what I want. And you’re saying that you would like to think about it for a
> 148

Washington offered Boutros Boutros-Ghali the same honours it offered Mobutu.
He would be received by President Clinton at the White House, get honorary
doctorates from American Universities, and more, but he had to step down of
his own volition. Boutros-Ghali replied that he did not accept tips.



Under President Juvénal Habyarimana, Britain had no diplomatic
representation in Kigali. In 2002, London’s Ambassador to Rwanda was the
most important diplomat in the country according to former Rwandan Prime
Minister Twagiramungu and 2003 presidential candidate.

Raymond Chrétien returned to Rwanda as UN special envoy twenty years after
having been Canadian Ambassador to the region. He noted that one of the main
differences in Kigali was that English had taken over from French, and his
negotiations with the Rwandan Government were conducted in English. Rwanda
had adopted English as the official language along with Kinyarwanda and
French as early as January 1996. That decision also shows whom the new
government wanted to please.

Before, during and after the Rwandan tragedy of 1994 and its continuation in
the Congo, the media in English-speaking countries loudly denounced France’s
guilt and established a sinister “French Connection” by dishonestly using
grisly pictures, sensational headlines combined with innuendo and direct
accusations. With its imperialist motives, undercover actions and basically
fascist goals, France was made to be the overseer of a genocidal state.
Worst of all, it continued to honour bilateral agreements it had signed with
Rwanda. In the name of noble and just causes such as human rights and
anti-colonialism, everything had to be done to get France out of Rwanda and,
for that matter, out of Central Africa. Certain NGOs with their customary
dubious neutrality jumped into the fray and launched their own attacks
against iniquitous France. If ever a French official or journalist dared to
speak publicly about the existence of an English-speaking plot and offensive
conducted through a Tutsi rebel front, they were ridiculed. It was as if
France was the only country to have a vested interest in this part of the
world that supposedly was of no interest to anyone.

All the while France was being made to look so bad, it was no secret that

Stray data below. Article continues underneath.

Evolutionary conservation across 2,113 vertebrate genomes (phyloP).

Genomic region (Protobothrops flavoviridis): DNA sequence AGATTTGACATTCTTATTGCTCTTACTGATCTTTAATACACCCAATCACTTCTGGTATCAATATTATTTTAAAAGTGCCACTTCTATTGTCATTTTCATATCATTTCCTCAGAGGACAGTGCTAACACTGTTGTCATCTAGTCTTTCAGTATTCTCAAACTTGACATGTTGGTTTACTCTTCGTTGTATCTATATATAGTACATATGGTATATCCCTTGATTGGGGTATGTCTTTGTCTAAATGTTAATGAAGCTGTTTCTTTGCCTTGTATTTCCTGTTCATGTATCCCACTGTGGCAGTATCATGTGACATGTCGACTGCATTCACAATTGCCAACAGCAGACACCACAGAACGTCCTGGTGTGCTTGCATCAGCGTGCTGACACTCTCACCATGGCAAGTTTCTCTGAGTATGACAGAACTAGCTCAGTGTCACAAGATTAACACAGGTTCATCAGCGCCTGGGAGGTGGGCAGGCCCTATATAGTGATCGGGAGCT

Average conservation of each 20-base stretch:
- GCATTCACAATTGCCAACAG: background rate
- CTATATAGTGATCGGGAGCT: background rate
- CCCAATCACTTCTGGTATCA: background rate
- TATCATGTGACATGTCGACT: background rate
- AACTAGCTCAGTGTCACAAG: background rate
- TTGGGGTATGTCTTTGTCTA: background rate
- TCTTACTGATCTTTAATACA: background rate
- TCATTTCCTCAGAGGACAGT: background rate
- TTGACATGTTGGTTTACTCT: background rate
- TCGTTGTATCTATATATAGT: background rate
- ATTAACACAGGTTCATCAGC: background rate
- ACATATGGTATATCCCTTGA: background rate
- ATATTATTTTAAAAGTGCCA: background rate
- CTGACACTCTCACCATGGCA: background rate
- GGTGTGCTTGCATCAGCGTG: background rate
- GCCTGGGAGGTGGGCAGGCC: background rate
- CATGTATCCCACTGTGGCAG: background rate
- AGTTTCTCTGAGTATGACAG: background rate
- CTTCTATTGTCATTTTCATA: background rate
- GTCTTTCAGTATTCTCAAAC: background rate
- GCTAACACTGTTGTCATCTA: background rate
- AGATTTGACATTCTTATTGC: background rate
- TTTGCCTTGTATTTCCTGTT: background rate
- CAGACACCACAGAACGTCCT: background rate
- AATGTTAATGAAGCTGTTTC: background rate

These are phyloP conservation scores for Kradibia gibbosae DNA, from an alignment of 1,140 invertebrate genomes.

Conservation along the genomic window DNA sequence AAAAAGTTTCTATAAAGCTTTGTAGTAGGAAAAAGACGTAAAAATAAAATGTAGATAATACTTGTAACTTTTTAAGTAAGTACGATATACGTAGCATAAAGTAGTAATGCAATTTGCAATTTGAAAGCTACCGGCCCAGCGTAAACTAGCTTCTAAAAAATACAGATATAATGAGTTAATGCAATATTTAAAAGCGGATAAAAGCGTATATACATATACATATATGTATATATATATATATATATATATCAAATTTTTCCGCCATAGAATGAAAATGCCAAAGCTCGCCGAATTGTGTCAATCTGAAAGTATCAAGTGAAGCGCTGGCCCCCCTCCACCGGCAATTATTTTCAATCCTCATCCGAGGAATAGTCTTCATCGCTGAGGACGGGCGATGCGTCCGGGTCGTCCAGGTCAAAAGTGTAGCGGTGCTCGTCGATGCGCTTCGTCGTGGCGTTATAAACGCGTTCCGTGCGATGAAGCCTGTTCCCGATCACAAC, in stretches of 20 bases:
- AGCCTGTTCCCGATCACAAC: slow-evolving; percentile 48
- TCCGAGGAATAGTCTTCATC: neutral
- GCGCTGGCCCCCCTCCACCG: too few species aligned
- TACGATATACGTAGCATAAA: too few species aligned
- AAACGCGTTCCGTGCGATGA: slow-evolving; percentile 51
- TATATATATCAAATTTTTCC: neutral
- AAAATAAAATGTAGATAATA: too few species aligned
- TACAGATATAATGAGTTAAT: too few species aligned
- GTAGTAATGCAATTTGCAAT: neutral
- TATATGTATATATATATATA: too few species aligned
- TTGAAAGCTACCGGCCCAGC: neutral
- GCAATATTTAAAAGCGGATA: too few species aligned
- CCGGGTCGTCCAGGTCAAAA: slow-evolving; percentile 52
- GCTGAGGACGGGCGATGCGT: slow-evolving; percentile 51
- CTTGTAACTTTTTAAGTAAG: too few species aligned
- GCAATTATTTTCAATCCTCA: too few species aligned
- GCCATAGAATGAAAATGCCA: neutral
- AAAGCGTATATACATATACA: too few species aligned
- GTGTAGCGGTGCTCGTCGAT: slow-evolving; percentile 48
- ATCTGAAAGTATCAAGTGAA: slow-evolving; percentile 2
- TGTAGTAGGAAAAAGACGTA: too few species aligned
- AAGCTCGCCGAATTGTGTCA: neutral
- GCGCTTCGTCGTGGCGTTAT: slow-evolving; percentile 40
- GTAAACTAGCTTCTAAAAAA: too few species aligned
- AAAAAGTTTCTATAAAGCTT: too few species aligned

the United States was conducting a major offensive in French-speaking Africa
following the demise of the Soviet Union. American officials made no bones
about it. In March 1993, Under Secretary of State George Moose declared to
the Senate that “we have to ensure that we have access to the tremendous
natural resources in Africa, a continent that accounts for 78 percent of the
world’s chrome reserves, 89 percent of platinum reserves and 59 percent of
cobalt reserves.”
> 149 After the Afro-American summit in Dakar in May 1995, the late Ron
Brown, Secretary of Commerce, made the following challenge: “America is
going to be demanding of Africa’s traditional partners, starting with
France. We are no longer going to leave Africa to the Europeans.”
> 150 And when Secretary of State Warren Christopher visited Africa in
October 1996, he clarified United States’ political goals in Africa: “The
time is up when Africa could be divided into spheres of influence, when
foreign powers could consider whole groups of countries to be reserved for
them. Today Africa needs the support of all its friends rather than the
exclusive patronage of a few.”

For a big power, even if it is the biggest and most influential in the
world, it is by no means a minor undertaking to bring another country to
break long-standing ties with others, to replace the official language that
has been in use for nearly a century, to reject administrative, educational
and military structures adopted since independence or earlier and to start
doing business in a different way. In fact, it is a major and difficult
shake-up that effects all aspects of the country, of neighbouring countries
and of groups of countries. That is basically the shake-up that the United
States planned and announced for Africa. It was also a warning to all the
French-speaking countries that were part of an organization created thanks
to the vision of an eminent African poet and political leader, Léopold Sédar

The American offensive against France in Africa explains why an unusual